The Lottery of Love - at the Orange Tree Theatre, Richmond

Laughter is the jackpot in this simple contest of love over mistaken identity

Ashley Zhangazha and Dorothea Myer-Bennett

No matter what the century or society, social convention and restrictive rules are no match for animal instinct when it comes to choosing a suitable mate to marry. And the proof is in this delightful comedy that wickedly digs at snobbery and youthful ignorance.

Written in France in the early 18th century, by the impressively named Pierre Carlet de Chamblain de Marivaux, and translated and transplanted to Regency England by the author John Fowles in the 1980s, this is a diminutive delight on the Orange Tree stage.

The initial plot is straightforward enough. A headstrong and slightly spoilt young woman wants to check out the man her father suggests she should marry. So she swaps places with her maid. Little knowing that her beau-to-be has had exactly the same idea. And then, says the play, look what happens when people don’t know their place.

Keir Charles and Claire Lams

Fowles was a big fan of Jane Austen, hence the Regency timeline, but where Austen’s heroines are often led, initially, to the wrong men who appear to tick all the right respectability boxes, the Marivaux model is lustily earthier.

Comedy up this close has to be really finely tuned to work and the cast of six strike just the right balance. Down-to-earth maidservant Louisa, deftly played by Claire Lams, addresses members of the audience as much as her mistress and soon has them tacitly agreeing with her views of men. Fiancée-to-be Sylvia (Dorothea Myer-Bennett) manages to be both sympathetic while cluelessly self-centred. You can’t help but feel for a young woman petrified of finding herself at the mercy of a man in a loveless arranged marriage even if she hasn’t a clue what love is.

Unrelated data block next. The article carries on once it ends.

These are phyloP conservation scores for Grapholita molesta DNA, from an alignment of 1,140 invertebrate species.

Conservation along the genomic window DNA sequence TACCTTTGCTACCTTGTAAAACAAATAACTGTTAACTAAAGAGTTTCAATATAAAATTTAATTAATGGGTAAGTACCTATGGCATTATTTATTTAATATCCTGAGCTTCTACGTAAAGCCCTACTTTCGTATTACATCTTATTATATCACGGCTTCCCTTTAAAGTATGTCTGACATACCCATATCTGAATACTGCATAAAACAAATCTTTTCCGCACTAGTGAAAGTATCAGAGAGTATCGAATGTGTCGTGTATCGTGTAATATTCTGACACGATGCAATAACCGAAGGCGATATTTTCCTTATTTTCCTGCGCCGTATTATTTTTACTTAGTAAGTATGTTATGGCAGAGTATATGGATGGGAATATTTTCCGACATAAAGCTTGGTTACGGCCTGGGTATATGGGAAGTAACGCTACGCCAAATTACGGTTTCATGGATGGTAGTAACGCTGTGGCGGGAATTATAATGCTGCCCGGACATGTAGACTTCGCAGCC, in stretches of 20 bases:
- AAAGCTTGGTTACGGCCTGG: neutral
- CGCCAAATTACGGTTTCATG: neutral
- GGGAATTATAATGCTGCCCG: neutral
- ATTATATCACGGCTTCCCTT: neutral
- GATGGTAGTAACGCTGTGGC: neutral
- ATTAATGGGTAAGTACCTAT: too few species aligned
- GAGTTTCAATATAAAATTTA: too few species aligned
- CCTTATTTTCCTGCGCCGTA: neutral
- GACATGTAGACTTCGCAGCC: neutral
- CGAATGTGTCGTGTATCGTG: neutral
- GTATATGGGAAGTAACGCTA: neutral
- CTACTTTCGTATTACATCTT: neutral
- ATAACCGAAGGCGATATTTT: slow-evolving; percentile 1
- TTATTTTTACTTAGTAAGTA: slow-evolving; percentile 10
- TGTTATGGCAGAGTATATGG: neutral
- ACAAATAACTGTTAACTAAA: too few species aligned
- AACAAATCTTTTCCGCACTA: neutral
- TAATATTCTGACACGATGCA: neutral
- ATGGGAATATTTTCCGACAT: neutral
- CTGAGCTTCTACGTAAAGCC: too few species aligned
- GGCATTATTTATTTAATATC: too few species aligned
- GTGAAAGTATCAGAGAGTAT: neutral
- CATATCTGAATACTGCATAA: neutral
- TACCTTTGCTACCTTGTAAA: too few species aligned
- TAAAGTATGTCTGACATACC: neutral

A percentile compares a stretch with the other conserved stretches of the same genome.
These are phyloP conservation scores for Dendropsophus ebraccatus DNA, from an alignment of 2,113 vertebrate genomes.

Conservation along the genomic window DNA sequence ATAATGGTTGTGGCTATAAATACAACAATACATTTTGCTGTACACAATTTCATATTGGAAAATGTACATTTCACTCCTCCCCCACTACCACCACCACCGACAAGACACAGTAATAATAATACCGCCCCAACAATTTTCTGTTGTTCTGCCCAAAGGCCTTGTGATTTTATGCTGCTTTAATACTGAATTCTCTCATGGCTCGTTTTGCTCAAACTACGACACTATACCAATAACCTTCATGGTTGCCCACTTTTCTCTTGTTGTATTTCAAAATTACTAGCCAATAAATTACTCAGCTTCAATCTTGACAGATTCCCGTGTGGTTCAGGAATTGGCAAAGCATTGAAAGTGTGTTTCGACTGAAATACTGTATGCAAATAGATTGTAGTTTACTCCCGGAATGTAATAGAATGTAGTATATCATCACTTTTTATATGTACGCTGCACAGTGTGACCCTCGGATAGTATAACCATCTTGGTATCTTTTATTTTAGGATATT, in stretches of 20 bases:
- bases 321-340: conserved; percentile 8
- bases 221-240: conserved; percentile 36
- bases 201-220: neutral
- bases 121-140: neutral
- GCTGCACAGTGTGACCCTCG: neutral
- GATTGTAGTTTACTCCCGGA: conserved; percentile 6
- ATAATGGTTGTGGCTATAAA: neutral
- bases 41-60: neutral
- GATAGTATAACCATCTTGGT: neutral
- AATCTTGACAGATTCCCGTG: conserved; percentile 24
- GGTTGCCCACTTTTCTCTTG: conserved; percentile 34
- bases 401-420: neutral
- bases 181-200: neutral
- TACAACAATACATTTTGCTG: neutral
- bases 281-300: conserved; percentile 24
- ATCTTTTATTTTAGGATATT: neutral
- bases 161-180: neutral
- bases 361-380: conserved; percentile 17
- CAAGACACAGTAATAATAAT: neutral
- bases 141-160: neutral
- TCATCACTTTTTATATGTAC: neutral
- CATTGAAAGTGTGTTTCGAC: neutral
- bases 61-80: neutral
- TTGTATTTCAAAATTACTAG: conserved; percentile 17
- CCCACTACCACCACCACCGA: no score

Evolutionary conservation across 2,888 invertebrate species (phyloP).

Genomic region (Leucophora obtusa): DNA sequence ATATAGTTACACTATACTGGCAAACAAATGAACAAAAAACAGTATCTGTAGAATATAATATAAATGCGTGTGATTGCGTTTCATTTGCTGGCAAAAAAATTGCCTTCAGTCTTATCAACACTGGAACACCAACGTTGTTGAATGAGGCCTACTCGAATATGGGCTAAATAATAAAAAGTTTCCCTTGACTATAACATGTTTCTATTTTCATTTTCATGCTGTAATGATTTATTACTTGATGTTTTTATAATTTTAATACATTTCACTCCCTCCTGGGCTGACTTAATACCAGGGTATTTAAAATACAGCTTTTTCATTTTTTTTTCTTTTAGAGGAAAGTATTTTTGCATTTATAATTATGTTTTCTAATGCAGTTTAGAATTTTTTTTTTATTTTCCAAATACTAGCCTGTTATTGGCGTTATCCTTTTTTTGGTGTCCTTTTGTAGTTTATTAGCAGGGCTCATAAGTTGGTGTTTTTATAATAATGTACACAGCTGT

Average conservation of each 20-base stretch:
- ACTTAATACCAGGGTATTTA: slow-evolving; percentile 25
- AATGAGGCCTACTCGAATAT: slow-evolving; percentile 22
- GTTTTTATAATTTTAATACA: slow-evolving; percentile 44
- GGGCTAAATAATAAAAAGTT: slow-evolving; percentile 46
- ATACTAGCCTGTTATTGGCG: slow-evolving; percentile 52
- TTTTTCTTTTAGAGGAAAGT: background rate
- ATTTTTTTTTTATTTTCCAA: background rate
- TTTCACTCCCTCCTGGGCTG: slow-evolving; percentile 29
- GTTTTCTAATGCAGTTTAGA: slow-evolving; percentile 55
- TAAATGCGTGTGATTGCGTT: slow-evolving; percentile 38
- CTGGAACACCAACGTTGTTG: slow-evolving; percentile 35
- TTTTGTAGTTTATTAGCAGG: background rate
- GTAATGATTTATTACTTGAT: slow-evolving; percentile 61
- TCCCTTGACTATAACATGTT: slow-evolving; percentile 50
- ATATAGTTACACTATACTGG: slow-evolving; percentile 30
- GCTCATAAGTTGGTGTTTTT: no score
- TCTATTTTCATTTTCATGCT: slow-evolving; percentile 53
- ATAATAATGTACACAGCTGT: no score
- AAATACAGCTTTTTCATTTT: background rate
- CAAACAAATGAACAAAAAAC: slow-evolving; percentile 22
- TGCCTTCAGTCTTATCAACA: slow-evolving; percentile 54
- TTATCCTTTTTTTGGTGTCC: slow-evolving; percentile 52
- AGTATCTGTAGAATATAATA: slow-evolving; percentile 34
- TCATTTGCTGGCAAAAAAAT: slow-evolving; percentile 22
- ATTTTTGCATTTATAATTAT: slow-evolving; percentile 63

Claire Lams and Pip Donaghy

Their household is completed by Sylvia’s steadying father, played by Pip Donaghy, and playful brother Martin (Tam Williams), both of whom are in on the courting couple’s plots and, when not stirring things up, enjoying the confusion immensely.

And it’s all girly fun until dashing Richard (Ashley Zhangazha), the man in question arrives, dressed as a manservant and yet, notices Sylvia uncomfortably, with the vocabulary and courtesy of a high court judge. He’s equally confused to be thrust together with such a well-spoken and -mannered maid-servant.

All four are struck hopelessly and thunderously by what appears to them to be baseless sexual desire when every rule of their book says you can only love your equal and any other course would be catastrophic for their whole families. Marivaux/Fowles dig mercilessly amusing holes for their characters to trip into while trying to square the circle of simply falling in love in a class-ridden and unequal society.

But the maypole of merriment around which all the other characters get tied up like brightly coloured ribbons is Richard’s manservant Brass. This creation by actor Keir Charles offers the foppiest, dandiest and dippiest impression of the upper classes. Even his struggle to pronounce vowels properly appears to sinuously engage his whole body, while variously pouting and baring his teeth at Louisa, with whom he is smitten, like a character plucked from a Gillray cartoon.
Racing and prancing around the prop-free stage, he needs every square inch afforded by designer Simon Daws’ less-is-more setting. Only a mass of candles and flower posies above the actors heads, and the fluffy-clouded skies dressing the circle, hint at stately-home candelabras and dainty wedding day bouquets.

And, of course, of a happy ending ....... eventually.

Liz Vercoe

Photographs: Helen Maybanks

April 7, 2017